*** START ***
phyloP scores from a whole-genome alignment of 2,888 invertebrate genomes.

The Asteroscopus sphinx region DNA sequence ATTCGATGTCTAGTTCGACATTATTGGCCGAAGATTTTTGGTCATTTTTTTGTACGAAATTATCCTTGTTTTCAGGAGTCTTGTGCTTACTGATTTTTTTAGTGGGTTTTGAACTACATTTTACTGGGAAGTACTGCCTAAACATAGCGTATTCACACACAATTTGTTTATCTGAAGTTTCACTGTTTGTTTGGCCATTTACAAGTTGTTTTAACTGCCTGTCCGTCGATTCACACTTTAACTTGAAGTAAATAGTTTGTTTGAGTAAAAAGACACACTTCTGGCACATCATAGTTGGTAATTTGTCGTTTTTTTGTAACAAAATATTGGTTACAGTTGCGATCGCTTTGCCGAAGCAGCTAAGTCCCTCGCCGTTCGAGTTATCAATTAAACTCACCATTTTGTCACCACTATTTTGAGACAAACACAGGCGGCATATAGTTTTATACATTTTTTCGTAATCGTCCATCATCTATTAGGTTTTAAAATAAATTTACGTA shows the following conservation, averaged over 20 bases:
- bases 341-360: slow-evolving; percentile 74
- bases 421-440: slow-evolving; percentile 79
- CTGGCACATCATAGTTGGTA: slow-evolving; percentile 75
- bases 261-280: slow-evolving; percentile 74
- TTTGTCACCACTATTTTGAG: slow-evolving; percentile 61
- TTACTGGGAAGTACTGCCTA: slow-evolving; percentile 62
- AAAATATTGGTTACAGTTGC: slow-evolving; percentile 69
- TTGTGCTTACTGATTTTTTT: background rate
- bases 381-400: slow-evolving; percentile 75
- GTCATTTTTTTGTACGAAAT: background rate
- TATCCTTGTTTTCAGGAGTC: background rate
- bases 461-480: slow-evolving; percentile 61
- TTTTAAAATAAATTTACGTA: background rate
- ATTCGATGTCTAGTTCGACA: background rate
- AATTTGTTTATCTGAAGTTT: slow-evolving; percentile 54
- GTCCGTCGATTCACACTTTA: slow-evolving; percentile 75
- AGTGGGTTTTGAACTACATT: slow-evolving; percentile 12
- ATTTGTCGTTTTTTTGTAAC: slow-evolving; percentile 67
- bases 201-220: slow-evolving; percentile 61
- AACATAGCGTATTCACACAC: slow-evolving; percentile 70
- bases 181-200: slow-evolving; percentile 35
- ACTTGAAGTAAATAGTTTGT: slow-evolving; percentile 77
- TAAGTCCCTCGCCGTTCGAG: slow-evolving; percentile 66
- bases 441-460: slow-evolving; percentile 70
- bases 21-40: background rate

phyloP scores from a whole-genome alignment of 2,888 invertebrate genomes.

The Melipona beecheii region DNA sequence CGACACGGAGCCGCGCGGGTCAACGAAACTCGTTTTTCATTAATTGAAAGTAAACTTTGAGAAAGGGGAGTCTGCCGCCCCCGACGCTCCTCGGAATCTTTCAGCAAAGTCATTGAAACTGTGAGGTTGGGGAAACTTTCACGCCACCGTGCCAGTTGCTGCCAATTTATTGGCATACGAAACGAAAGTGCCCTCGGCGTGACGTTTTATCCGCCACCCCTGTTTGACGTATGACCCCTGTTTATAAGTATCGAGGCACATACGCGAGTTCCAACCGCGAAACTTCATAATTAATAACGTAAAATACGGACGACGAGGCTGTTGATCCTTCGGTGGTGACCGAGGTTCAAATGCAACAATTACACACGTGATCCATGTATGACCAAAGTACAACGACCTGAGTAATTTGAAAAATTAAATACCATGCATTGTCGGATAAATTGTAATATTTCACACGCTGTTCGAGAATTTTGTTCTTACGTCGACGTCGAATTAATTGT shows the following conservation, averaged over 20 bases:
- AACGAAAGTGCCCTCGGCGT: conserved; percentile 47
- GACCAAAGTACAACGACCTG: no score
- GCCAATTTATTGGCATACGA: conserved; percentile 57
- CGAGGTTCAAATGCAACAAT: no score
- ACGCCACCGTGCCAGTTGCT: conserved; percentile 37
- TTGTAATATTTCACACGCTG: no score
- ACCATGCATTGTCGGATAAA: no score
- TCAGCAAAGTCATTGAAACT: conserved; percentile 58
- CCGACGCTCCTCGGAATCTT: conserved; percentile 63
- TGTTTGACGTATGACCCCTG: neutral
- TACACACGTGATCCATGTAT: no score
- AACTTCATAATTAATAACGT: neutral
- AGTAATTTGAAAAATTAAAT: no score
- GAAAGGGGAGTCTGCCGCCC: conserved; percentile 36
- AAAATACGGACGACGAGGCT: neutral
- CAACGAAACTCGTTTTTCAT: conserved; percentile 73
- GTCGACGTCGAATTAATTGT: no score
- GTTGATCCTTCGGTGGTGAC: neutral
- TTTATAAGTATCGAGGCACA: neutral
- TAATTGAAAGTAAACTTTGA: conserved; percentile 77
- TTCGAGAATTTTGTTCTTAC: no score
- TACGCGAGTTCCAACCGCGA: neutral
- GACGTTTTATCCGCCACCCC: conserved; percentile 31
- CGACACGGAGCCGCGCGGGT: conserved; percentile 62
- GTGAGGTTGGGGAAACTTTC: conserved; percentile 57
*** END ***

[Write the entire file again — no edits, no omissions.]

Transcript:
phyloP scores from a whole-genome alignment of 2,888 invertebrate genomes.

The Asteroscopus sphinx region DNA sequence ATTCGATGTCTAGTTCGACATTATTGGCCGAAGATTTTTGGTCATTTTTTTGTACGAAATTATCCTTGTTTTCAGGAGTCTTGTGCTTACTGATTTTTTTAGTGGGTTTTGAACTACATTTTACTGGGAAGTACTGCCTAAACATAGCGTATTCACACACAATTTGTTTATCTGAAGTTTCACTGTTTGTTTGGCCATTTACAAGTTGTTTTAACTGCCTGTCCGTCGATTCACACTTTAACTTGAAGTAAATAGTTTGTTTGAGTAAAAAGACACACTTCTGGCACATCATAGTTGGTAATTTGTCGTTTTTTTGTAACAAAATATTGGTTACAGTTGCGATCGCTTTGCCGAAGCAGCTAAGTCCCTCGCCGTTCGAGTTATCAATTAAACTCACCATTTTGTCACCACTATTTTGAGACAAACACAGGCGGCATATAGTTTTATACATTTTTTCGTAATCGTCCATCATCTATTAGGTTTTAAAATAAATTTACGTA shows the following conservation, averaged over 20 bases:
- bases 341-360: slow-evolving; percentile 74
- bases 421-440: slow-evolving; percentile 79
- CTGGCACATCATAGTTGGTA: slow-evolving; percentile 75
- bases 261-280: slow-evolving; percentile 74
- TTTGTCACCACTATTTTGAG: slow-evolving; percentile 61
- TTACTGGGAAGTACTGCCTA: slow-evolving; percentile 62
- AAAATATTGGTTACAGTTGC: slow-evolving; percentile 69
- TTGTGCTTACTGATTTTTTT: background rate
- bases 381-400: slow-evolving; percentile 75
- GTCATTTTTTTGTACGAAAT: background rate
- TATCCTTGTTTTCAGGAGTC: background rate
- bases 461-480: slow-evolving; percentile 61
- TTTTAAAATAAATTTACGTA: background rate
- ATTCGATGTCTAGTTCGACA: background rate
- AATTTGTTTATCTGAAGTTT: slow-evolving; percentile 54
- GTCCGTCGATTCACACTTTA: slow-evolving; percentile 75
- AGTGGGTTTTGAACTACATT: slow-evolving; percentile 12
- ATTTGTCGTTTTTTTGTAAC: slow-evolving; percentile 67
- bases 201-220: slow-evolving; percentile 61
- AACATAGCGTATTCACACAC: slow-evolving; percentile 70
- bases 181-200: slow-evolving; percentile 35
- ACTTGAAGTAAATAGTTTGT: slow-evolving; percentile 77
- TAAGTCCCTCGCCGTTCGAG: slow-evolving; percentile 66
- bases 441-460: slow-evolving; percentile 70
- bases 21-40: background rate

phyloP scores from a whole-genome alignment of 2,888 invertebrate genomes.

The Melipona beecheii region DNA sequence CGACACGGAGCCGCGCGGGTCAACGAAACTCGTTTTTCATTAATTGAAAGTAAACTTTGAGAAAGGGGAGTCTGCCGCCCCCGACGCTCCTCGGAATCTTTCAGCAAAGTCATTGAAACTGTGAGGTTGGGGAAACTTTCACGCCACCGTGCCAGTTGCTGCCAATTTATTGGCATACGAAACGAAAGTGCCCTCGGCGTGACGTTTTATCCGCCACCCCTGTTTGACGTATGACCCCTGTTTATAAGTATCGAGGCACATACGCGAGTTCCAACCGCGAAACTTCATAATTAATAACGTAAAATACGGACGACGAGGCTGTTGATCCTTCGGTGGTGACCGAGGTTCAAATGCAACAATTACACACGTGATCCATGTATGACCAAAGTACAACGACCTGAGTAATTTGAAAAATTAAATACCATGCATTGTCGGATAAATTGTAATATTTCACACGCTGTTCGAGAATTTTGTTCTTACGTCGACGTCGAATTAATTGT shows the following conservation, averaged over 20 bases:
- AACGAAAGTGCCCTCGGCGT: conserved; percentile 47
- GACCAAAGTACAACGACCTG: no score
- GCCAATTTATTGGCATACGA: conserved; percentile 57
- CGAGGTTCAAATGCAACAAT: no score
- ACGCCACCGTGCCAGTTGCT: conserved; percentile 37
- TTGTAATATTTCACACGCTG: no score
- ACCATGCATTGTCGGATAAA: no score
- TCAGCAAAGTCATTGAAACT: conserved; percentile 58
- CCGACGCTCCTCGGAATCTT: conserved; percentile 63
- TGTTTGACGTATGACCCCTG: neutral
- TACACACGTGATCCATGTAT: no score
- AACTTCATAATTAATAACGT: neutral
- AGTAATTTGAAAAATTAAAT: no score
- GAAAGGGGAGTCTGCCGCCC: conserved; percentile 36
- AAAATACGGACGACGAGGCT: neutral
- CAACGAAACTCGTTTTTCAT: conserved; percentile 73
- GTCGACGTCGAATTAATTGT: no score
- GTTGATCCTTCGGTGGTGAC: neutral
- TTTATAAGTATCGAGGCACA: neutral
- TAATTGAAAGTAAACTTTGA: conserved; percentile 77
- TTCGAGAATTTTGTTCTTAC: no score
- TACGCGAGTTCCAACCGCGA: neutral
- GACGTTTTATCCGCCACCCC: conserved; percentile 31
- CGACACGGAGCCGCGCGGGT: conserved; percentile 62
- GTGAGGTTGGGGAAACTTTC: conserved; percentile 57